The intersections of culture and society are no narrow specialism, but increasingly a concern common to many disciplines. Cultural anthropology, at least since Geertz, has taken the meaning-making practices of human societies as a central area of inquiry. Cultural sociology has grown from a minor field to a central paradigm. Literary and performance theory, musicology and cognate disciplines have become increasingly concerned with culture and context, from new historicism to reader response theories. This conference will bring together papers concerned with poesis and culture from all of these areas which engage with the ambivalent status of truth after the cultural turn, the historical turn and the performative turn.
The question of poesis and truth cannot be confined to the sepulchral realms of high art or the distracting froth of popular culture. Despite the dominance of technocratic discourse, the political world is animated by fictions, from universalising utopian visions to images of the nation. Ultimately politics is a contest over meaning. Similarly that thing which we sometimes call ‘economic reality’ is also a storied world, with confidence, booms and busts the material of our contemporary morality tale. The tale of technological world domination, the bildungsroman of entrepreneurial success, the Faustian pact of progress and the carnival world of the market are all fictions. And of course, culture is now an industry, so that tourism, advertising and education are sites of the production and consumption of poesis and truth.
However, this brings us to problems of distinction: Are all societies alike in creating meaning? Modernity is associated with a dearth of meaning, a decline of poesis and truth becoming singular and univocal – but is this our near-sighted parochialism? Are all elements of society meaning-making? Every human action exists in a nexus of meaning, but it is hardly an undifferentiated continuum, and surely there are particular sources of meaning which deserve academic attention, from poetry, to religion, to authority, to ritual and beyond.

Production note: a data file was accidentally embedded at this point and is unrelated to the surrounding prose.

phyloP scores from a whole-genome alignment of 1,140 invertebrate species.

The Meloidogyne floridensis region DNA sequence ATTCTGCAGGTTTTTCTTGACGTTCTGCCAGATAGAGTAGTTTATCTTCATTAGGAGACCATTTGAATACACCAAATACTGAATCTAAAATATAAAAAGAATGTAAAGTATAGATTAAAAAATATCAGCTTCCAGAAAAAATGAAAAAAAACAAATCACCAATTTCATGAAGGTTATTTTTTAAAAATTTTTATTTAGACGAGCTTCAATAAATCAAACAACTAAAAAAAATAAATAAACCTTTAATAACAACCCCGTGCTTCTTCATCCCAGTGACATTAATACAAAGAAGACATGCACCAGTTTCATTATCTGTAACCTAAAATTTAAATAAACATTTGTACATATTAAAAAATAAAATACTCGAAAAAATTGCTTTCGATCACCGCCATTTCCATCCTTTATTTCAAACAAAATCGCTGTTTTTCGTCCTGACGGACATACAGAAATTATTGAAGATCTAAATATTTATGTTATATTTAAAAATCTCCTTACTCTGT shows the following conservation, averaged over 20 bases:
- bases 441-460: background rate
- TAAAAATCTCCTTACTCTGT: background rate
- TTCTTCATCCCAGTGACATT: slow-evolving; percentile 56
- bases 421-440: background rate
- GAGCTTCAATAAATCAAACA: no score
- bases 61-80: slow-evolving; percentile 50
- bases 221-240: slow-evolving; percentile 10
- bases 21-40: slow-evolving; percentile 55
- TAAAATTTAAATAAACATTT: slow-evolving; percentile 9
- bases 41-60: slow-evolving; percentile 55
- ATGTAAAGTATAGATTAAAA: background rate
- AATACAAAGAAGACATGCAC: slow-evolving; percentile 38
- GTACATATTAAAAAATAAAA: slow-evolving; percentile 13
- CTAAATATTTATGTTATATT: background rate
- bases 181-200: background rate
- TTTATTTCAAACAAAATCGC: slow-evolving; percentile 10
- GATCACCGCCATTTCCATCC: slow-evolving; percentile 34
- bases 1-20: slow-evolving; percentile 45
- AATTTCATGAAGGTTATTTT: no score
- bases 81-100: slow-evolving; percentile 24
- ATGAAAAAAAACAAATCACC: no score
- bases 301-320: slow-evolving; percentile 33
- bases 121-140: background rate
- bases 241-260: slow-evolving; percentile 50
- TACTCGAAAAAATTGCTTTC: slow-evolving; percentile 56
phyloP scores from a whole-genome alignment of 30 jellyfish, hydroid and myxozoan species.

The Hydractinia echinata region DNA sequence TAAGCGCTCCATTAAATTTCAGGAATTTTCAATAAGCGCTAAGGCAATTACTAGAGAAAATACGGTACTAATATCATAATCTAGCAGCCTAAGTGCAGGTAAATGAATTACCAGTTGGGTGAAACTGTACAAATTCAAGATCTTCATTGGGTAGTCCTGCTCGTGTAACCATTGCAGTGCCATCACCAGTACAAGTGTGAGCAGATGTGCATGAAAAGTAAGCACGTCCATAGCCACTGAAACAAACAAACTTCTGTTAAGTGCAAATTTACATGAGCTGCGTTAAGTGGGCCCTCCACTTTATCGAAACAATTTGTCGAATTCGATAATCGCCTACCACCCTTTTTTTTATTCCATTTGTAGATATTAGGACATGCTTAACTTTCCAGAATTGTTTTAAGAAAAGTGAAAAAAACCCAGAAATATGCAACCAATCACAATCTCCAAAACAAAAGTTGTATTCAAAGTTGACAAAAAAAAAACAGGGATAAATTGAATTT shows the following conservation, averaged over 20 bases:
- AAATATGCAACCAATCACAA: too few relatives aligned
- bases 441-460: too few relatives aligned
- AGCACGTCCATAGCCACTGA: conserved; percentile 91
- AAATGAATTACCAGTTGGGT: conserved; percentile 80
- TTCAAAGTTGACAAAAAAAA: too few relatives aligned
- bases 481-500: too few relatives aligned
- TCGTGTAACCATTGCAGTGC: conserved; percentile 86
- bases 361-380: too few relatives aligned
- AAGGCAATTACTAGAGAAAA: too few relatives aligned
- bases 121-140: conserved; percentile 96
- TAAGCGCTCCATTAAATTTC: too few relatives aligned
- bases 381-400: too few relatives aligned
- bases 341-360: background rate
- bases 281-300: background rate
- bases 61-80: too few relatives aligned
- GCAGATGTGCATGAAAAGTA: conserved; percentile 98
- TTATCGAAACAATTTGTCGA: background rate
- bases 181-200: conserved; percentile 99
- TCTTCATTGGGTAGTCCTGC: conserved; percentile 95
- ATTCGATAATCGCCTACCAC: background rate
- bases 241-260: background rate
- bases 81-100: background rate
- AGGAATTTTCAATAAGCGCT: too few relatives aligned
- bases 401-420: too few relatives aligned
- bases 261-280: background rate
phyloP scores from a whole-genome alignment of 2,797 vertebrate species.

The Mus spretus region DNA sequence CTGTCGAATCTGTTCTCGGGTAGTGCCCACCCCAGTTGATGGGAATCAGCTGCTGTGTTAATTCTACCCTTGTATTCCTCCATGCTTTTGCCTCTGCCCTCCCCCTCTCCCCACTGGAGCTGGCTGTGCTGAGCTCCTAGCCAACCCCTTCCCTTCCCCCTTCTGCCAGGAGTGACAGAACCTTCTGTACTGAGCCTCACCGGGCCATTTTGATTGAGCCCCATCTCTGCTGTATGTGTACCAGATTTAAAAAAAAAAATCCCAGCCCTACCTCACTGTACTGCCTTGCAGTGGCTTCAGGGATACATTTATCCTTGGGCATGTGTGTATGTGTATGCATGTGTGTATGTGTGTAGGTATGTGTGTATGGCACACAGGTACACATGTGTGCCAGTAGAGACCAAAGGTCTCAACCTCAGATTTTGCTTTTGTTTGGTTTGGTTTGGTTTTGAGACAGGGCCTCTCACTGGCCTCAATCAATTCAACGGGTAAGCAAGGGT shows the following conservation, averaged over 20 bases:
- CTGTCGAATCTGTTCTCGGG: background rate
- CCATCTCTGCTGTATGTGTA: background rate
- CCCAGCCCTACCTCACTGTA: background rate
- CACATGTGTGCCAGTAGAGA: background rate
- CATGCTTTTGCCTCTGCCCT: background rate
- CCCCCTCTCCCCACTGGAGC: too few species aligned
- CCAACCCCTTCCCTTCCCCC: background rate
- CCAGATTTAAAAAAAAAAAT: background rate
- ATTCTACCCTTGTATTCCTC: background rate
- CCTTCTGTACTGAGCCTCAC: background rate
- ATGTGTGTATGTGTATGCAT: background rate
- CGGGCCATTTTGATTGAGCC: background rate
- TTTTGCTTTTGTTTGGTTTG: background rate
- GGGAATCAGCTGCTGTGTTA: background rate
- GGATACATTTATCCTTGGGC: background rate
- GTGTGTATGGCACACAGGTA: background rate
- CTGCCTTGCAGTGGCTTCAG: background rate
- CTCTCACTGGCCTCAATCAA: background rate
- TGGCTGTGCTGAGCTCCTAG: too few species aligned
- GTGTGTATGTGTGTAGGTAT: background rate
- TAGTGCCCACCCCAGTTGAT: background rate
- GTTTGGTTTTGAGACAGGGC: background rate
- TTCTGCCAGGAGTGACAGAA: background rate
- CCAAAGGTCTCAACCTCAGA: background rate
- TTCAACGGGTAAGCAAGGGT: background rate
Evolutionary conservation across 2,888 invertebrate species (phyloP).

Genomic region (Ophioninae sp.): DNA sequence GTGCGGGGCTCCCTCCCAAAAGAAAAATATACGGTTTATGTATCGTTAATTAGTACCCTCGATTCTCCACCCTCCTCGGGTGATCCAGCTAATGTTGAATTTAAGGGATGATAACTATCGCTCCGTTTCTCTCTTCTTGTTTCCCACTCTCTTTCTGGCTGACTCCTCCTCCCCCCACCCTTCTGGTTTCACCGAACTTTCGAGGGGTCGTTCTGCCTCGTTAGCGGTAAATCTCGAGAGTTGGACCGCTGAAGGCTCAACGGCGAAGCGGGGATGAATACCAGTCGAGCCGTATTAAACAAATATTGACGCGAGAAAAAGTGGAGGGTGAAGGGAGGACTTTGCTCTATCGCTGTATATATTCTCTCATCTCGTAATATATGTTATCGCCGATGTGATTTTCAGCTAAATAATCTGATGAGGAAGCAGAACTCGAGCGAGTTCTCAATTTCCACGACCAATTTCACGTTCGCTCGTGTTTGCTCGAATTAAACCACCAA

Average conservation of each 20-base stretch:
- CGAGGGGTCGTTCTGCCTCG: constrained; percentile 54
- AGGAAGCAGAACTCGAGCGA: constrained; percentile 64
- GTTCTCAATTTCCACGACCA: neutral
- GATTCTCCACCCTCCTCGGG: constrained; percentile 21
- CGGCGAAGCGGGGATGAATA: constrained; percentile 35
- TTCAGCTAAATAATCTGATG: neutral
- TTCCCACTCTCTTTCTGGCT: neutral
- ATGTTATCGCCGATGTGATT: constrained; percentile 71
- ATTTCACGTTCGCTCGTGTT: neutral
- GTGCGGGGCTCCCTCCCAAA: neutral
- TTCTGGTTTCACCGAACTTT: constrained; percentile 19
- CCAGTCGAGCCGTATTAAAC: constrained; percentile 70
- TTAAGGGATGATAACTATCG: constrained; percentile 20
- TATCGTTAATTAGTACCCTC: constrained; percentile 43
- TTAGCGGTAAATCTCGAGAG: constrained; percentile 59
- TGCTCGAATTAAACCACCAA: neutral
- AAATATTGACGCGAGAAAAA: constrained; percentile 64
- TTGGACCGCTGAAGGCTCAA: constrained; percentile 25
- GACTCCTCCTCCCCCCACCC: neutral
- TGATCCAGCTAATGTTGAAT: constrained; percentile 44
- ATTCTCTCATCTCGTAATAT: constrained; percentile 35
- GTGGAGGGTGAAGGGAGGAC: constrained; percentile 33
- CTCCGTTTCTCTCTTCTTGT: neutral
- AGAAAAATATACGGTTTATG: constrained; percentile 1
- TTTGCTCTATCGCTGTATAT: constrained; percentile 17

We invite plenary and session papers on:
–          Poetry and truth, theory and meaning.
–          Society as a fictional world: in modernity and beyond.
–          Politics as the contested field of meaning.
–          Poesis and everyday life.
–          The marketplace for meaning and productive poesis.
Deadline for abstracts is Friday 1th of November 2013.
Feel free to contact the convenors earlier for consultation and information

Conversations with History: Nancy Scheper-Hughes

[EDIT: Tried to link to clip so it begins 18mins in, where they begin to discuss Ireland, but it didn’t work. You might want to skip to there yourself…]

In class with some second year undergraduate students of sociology & politics (NUI Galway) this morning we discussed qualitative research methods, particularly participant observation, ethnography, the issues surrounding access, and ethics.  During this discussion I mentioned the controversial work of Nancy Scheper-Hughes, and her book Saints, Scholars and Schizophrenics: Mental Illness in Rural Ireland (1979).  This was a study of madness among bachelor farmers on the Dingle Peninsula in West Kerry in the early 70’s.  The research is notable for many reasons, not least, the contrast in how the work was received by different audiences.  While Scheper-Hughes won the Margaret Mead Award from the Society for Applied Anthropology in 1980, she was vilified in Ireland and in the local community in which she conducted her study most of all.  She discusses this in the interview above, and in paper in 2000, Ire in Ireland (paywall).  The ethical dilemma, she says, was best summed up by one of the townspeople of ‘Ballyban’ on her (short-lived) return in 1999, when he said:

‘It’s not your science I’m questioning but this: don’t we have the right to lead unexamined lives, to not be analyzed?  Don’t we have a right to hold on to an image of ourselves as “different” to be sure, but as innocent and unblemished all the same? (Scheper-Hughes, 2001, p.xvi).

The question we need to ask ourselves as social researchers is why; why are we doing this work; who benefits; is it worth it, in the end?  This a question of ethics, but it is more so a question of justification.  Is our intervention justified and what are the consequences of our work?  If, after all, we can make the case, on whatever grounds, for the value of what we do then may we invoke the right to upset participants or their communities?  And what of the role of power here and in other aspects of the research process?